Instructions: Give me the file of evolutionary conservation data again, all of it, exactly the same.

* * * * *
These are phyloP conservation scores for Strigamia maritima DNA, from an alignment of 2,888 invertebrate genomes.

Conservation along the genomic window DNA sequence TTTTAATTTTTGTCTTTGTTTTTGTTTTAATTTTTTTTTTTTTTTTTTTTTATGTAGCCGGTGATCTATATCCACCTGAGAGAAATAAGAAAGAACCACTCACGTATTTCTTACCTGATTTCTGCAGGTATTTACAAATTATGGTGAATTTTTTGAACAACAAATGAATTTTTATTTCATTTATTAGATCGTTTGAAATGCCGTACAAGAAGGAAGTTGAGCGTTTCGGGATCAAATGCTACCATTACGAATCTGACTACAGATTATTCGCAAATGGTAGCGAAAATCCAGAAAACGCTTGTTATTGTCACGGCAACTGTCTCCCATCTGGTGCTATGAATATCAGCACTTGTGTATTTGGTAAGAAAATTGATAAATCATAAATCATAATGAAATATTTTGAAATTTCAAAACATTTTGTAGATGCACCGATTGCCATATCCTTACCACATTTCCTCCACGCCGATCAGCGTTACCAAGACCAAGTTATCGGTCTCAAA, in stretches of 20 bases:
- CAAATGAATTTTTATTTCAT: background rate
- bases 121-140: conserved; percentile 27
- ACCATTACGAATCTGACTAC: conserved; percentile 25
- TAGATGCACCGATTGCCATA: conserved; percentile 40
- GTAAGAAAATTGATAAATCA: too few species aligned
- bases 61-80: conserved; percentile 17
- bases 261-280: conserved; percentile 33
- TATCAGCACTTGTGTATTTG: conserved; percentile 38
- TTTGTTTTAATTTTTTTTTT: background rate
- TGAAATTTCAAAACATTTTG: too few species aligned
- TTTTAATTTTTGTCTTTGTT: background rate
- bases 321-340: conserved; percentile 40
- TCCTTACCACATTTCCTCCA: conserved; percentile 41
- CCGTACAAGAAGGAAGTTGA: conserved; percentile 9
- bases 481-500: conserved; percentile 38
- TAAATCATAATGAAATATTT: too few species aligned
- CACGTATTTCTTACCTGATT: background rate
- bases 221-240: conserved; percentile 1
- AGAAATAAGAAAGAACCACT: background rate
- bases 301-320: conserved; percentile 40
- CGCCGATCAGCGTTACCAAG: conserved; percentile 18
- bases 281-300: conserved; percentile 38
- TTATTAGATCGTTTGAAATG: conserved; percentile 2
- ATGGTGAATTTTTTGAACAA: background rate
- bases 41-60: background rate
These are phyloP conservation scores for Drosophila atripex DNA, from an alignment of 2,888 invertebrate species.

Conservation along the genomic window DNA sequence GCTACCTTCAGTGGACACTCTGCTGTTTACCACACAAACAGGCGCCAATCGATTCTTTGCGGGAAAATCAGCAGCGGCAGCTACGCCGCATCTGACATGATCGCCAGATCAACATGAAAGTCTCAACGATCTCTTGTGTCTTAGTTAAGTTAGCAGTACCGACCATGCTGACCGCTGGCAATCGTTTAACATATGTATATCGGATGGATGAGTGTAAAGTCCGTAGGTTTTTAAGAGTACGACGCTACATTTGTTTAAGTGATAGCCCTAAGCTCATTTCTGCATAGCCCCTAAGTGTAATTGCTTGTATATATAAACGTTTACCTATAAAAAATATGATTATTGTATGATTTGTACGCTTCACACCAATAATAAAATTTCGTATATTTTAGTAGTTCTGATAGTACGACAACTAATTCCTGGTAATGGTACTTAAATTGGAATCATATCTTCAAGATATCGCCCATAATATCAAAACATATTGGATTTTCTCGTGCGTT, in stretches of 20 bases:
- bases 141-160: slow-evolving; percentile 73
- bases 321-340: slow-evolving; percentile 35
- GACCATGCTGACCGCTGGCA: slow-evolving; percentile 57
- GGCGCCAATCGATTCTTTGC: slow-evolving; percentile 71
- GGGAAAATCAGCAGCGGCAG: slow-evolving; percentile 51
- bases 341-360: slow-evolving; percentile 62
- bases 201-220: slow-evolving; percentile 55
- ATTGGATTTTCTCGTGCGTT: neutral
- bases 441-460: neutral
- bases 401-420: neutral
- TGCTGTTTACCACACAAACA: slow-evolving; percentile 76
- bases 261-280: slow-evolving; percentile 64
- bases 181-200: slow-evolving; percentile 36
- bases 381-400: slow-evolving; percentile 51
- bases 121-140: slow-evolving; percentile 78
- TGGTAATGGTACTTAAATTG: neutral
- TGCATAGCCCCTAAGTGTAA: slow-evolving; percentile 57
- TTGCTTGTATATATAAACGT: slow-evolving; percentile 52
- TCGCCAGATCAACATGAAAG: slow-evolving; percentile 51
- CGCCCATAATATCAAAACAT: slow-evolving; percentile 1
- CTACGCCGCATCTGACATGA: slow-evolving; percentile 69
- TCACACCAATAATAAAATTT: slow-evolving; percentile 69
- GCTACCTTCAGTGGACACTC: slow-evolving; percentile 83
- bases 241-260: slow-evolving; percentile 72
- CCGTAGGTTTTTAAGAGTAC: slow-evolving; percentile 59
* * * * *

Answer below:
These are phyloP conservation scores for Strigamia maritima DNA, from an alignment of 2,888 invertebrate genomes.

Conservation along the genomic window DNA sequence TTTTAATTTTTGTCTTTGTTTTTGTTTTAATTTTTTTTTTTTTTTTTTTTTATGTAGCCGGTGATCTATATCCACCTGAGAGAAATAAGAAAGAACCACTCACGTATTTCTTACCTGATTTCTGCAGGTATTTACAAATTATGGTGAATTTTTTGAACAACAAATGAATTTTTATTTCATTTATTAGATCGTTTGAAATGCCGTACAAGAAGGAAGTTGAGCGTTTCGGGATCAAATGCTACCATTACGAATCTGACTACAGATTATTCGCAAATGGTAGCGAAAATCCAGAAAACGCTTGTTATTGTCACGGCAACTGTCTCCCATCTGGTGCTATGAATATCAGCACTTGTGTATTTGGTAAGAAAATTGATAAATCATAAATCATAATGAAATATTTTGAAATTTCAAAACATTTTGTAGATGCACCGATTGCCATATCCTTACCACATTTCCTCCACGCCGATCAGCGTTACCAAGACCAAGTTATCGGTCTCAAA, in stretches of 20 bases:
- CAAATGAATTTTTATTTCAT: background rate
- bases 121-140: conserved; percentile 27
- ACCATTACGAATCTGACTAC: conserved; percentile 25
- TAGATGCACCGATTGCCATA: conserved; percentile 40
- GTAAGAAAATTGATAAATCA: too few species aligned
- bases 61-80: conserved; percentile 17
- bases 261-280: conserved; percentile 33
- TATCAGCACTTGTGTATTTG: conserved; percentile 38
- TTTGTTTTAATTTTTTTTTT: background rate
- TGAAATTTCAAAACATTTTG: too few species aligned
- TTTTAATTTTTGTCTTTGTT: background rate
- bases 321-340: conserved; percentile 40
- TCCTTACCACATTTCCTCCA: conserved; percentile 41
- CCGTACAAGAAGGAAGTTGA: conserved; percentile 9
- bases 481-500: conserved; percentile 38
- TAAATCATAATGAAATATTT: too few species aligned
- CACGTATTTCTTACCTGATT: background rate
- bases 221-240: conserved; percentile 1
- AGAAATAAGAAAGAACCACT: background rate
- bases 301-320: conserved; percentile 40
- CGCCGATCAGCGTTACCAAG: conserved; percentile 18
- bases 281-300: conserved; percentile 38
- TTATTAGATCGTTTGAAATG: conserved; percentile 2
- ATGGTGAATTTTTTGAACAA: background rate
- bases 41-60: background rate
These are phyloP conservation scores for Drosophila atripex DNA, from an alignment of 2,888 invertebrate species.

Conservation along the genomic window DNA sequence GCTACCTTCAGTGGACACTCTGCTGTTTACCACACAAACAGGCGCCAATCGATTCTTTGCGGGAAAATCAGCAGCGGCAGCTACGCCGCATCTGACATGATCGCCAGATCAACATGAAAGTCTCAACGATCTCTTGTGTCTTAGTTAAGTTAGCAGTACCGACCATGCTGACCGCTGGCAATCGTTTAACATATGTATATCGGATGGATGAGTGTAAAGTCCGTAGGTTTTTAAGAGTACGACGCTACATTTGTTTAAGTGATAGCCCTAAGCTCATTTCTGCATAGCCCCTAAGTGTAATTGCTTGTATATATAAACGTTTACCTATAAAAAATATGATTATTGTATGATTTGTACGCTTCACACCAATAATAAAATTTCGTATATTTTAGTAGTTCTGATAGTACGACAACTAATTCCTGGTAATGGTACTTAAATTGGAATCATATCTTCAAGATATCGCCCATAATATCAAAACATATTGGATTTTCTCGTGCGTT, in stretches of 20 bases:
- bases 141-160: slow-evolving; percentile 73
- bases 321-340: slow-evolving; percentile 35
- GACCATGCTGACCGCTGGCA: slow-evolving; percentile 57
- GGCGCCAATCGATTCTTTGC: slow-evolving; percentile 71
- GGGAAAATCAGCAGCGGCAG: slow-evolving; percentile 51
- bases 341-360: slow-evolving; percentile 62
- bases 201-220: slow-evolving; percentile 55
- ATTGGATTTTCTCGTGCGTT: neutral
- bases 441-460: neutral
- bases 401-420: neutral
- TGCTGTTTACCACACAAACA: slow-evolving; percentile 76
- bases 261-280: slow-evolving; percentile 64
- bases 181-200: slow-evolving; percentile 36
- bases 381-400: slow-evolving; percentile 51
- bases 121-140: slow-evolving; percentile 78
- TGGTAATGGTACTTAAATTG: neutral
- TGCATAGCCCCTAAGTGTAA: slow-evolving; percentile 57
- TTGCTTGTATATATAAACGT: slow-evolving; percentile 52
- TCGCCAGATCAACATGAAAG: slow-evolving; percentile 51
- CGCCCATAATATCAAAACAT: slow-evolving; percentile 1
- CTACGCCGCATCTGACATGA: slow-evolving; percentile 69
- TCACACCAATAATAAAATTT: slow-evolving; percentile 69
- GCTACCTTCAGTGGACACTC: slow-evolving; percentile 83
- bases 241-260: slow-evolving; percentile 72
- CCGTAGGTTTTTAAGAGTAC: slow-evolving; percentile 59